I meant to make this point in my last post, but forgot. I just wanted to mention that I know some people considering my modelling nude (but nothing sexual) to be sex work, but at this point I am not actually being paid because the site is just beginning to get up, and because the girl who is starting it is a friend, and my boyfriends best friend. I think the fact that whether or not I get paid would make a different in people's opinions. So does my getting paid or not for what I do make a difference in your opinion of my modelling?


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pixiedust
post Jul 25 2006, 12:49 PM
Post #14


Tink's Red headed Step Sis
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From: oklahoma


I mentioned this in the other thread, but aI'll mention it here again....my thoughts are that a well educated women have far more to offer to the world than her body, even if it doesn't pay as well....and think that is what most feminists are working towards is getting society to pay women more for their intellctual contributions than their body...so I personally would feel it was a sell out. I think it is sad that it does pay so much and is considered such easy money. I think a lot more women make the choice to do that for a living than would if they were chosing solely on what they truely wanted to do with thier lives. In that sense I almost question whether some of these woman are truly empowered by the "choice" because I think some feel they have no other choice.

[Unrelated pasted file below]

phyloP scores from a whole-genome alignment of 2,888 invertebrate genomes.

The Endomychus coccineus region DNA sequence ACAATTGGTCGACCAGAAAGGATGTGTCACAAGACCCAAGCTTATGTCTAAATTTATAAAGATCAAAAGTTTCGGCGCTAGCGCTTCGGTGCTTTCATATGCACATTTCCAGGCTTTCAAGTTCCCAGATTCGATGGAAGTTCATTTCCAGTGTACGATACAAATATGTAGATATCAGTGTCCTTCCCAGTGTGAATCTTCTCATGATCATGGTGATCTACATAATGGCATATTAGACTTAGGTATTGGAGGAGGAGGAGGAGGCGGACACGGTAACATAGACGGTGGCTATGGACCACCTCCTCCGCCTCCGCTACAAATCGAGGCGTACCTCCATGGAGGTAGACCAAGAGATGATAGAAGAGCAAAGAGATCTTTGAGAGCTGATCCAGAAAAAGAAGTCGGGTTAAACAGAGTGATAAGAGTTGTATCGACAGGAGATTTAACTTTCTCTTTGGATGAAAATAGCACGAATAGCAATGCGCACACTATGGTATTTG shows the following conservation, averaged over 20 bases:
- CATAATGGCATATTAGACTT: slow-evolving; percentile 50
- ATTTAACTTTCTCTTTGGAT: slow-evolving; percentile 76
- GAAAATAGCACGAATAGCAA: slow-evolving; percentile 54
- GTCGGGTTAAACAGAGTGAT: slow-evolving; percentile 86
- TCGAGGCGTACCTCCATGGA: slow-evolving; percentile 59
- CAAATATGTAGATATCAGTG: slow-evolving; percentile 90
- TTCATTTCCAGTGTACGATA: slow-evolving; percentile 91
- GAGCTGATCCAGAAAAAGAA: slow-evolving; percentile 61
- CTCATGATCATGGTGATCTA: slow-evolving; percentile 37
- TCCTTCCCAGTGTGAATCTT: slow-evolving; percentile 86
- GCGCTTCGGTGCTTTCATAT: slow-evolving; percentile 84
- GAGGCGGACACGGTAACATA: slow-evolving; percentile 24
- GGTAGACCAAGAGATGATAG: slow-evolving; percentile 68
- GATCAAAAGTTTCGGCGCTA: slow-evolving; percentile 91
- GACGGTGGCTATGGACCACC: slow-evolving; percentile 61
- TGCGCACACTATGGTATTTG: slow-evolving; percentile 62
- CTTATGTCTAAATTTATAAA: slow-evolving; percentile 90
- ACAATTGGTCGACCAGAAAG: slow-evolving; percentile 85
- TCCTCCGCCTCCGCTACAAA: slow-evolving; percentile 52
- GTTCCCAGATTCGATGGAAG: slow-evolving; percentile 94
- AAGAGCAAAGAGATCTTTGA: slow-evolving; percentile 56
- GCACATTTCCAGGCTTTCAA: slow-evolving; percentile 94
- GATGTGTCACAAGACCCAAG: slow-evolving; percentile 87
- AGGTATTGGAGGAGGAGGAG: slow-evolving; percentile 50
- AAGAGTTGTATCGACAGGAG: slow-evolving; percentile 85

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erinjane
post Jul 25 2006, 12:41 PM
Post #15


Hardcore BUSTie
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Posts: 1,301
From: Winnipeg


I've talked about posting this before, but I wrote my final paper on this subject and I think I'll link to it. It says a lot of what I want to say. Keep in mind it deals ONLY with consensual sex work, and I had a page limit to write it so I barely touched upon certain aspects.

(I will come back later again, but I only had a few moments to jump in now)

Feminist Activism in Sex Work
http://celticdaisy.livejournal.com/70773.html#cutid1


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greenbean
post Jul 25 2006, 12:28 PM
Post #16


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Posts: 954


Wow, okay, this is a verrrry broad topic.